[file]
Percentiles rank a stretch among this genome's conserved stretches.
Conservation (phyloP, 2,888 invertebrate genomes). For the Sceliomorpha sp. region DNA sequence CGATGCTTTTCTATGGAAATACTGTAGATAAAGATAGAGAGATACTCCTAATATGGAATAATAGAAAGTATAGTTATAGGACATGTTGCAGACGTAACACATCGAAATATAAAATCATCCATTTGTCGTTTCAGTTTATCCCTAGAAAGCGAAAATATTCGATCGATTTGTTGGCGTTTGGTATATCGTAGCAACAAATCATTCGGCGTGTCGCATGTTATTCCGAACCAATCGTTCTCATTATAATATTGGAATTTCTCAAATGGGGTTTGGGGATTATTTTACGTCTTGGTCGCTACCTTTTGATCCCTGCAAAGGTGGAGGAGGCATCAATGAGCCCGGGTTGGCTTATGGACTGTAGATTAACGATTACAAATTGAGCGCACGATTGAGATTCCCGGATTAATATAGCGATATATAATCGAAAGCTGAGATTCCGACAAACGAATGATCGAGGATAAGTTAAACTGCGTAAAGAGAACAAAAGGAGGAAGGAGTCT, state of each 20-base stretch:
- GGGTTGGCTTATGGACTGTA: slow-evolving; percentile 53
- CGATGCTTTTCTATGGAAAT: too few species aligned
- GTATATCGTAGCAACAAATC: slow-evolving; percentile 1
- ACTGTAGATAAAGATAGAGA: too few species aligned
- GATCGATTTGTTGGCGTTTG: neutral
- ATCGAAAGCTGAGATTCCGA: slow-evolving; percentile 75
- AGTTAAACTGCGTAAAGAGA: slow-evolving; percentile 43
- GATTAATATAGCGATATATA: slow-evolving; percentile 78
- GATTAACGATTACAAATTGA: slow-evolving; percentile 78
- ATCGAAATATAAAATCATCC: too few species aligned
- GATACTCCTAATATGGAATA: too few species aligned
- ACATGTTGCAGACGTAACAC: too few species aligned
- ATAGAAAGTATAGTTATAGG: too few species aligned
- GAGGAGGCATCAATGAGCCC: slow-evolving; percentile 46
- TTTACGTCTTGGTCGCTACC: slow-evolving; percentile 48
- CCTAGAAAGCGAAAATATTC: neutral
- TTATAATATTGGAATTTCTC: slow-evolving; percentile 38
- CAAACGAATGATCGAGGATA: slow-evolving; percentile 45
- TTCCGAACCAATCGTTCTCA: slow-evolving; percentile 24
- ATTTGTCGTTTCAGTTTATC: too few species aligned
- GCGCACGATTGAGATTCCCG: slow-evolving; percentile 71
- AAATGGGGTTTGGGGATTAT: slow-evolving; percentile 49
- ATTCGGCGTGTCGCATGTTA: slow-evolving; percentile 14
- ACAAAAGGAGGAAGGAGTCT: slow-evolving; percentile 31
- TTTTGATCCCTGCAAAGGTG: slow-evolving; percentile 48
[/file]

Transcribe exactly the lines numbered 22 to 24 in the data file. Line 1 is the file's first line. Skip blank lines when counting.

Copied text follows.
- ATTTGTCGTTTCAGTTTATC: too few species aligned
- GCGCACGATTGAGATTCCCG: slow-evolving; percentile 71
- AAATGGGGTTTGGGGATTAT: slow-evolving; percentile 49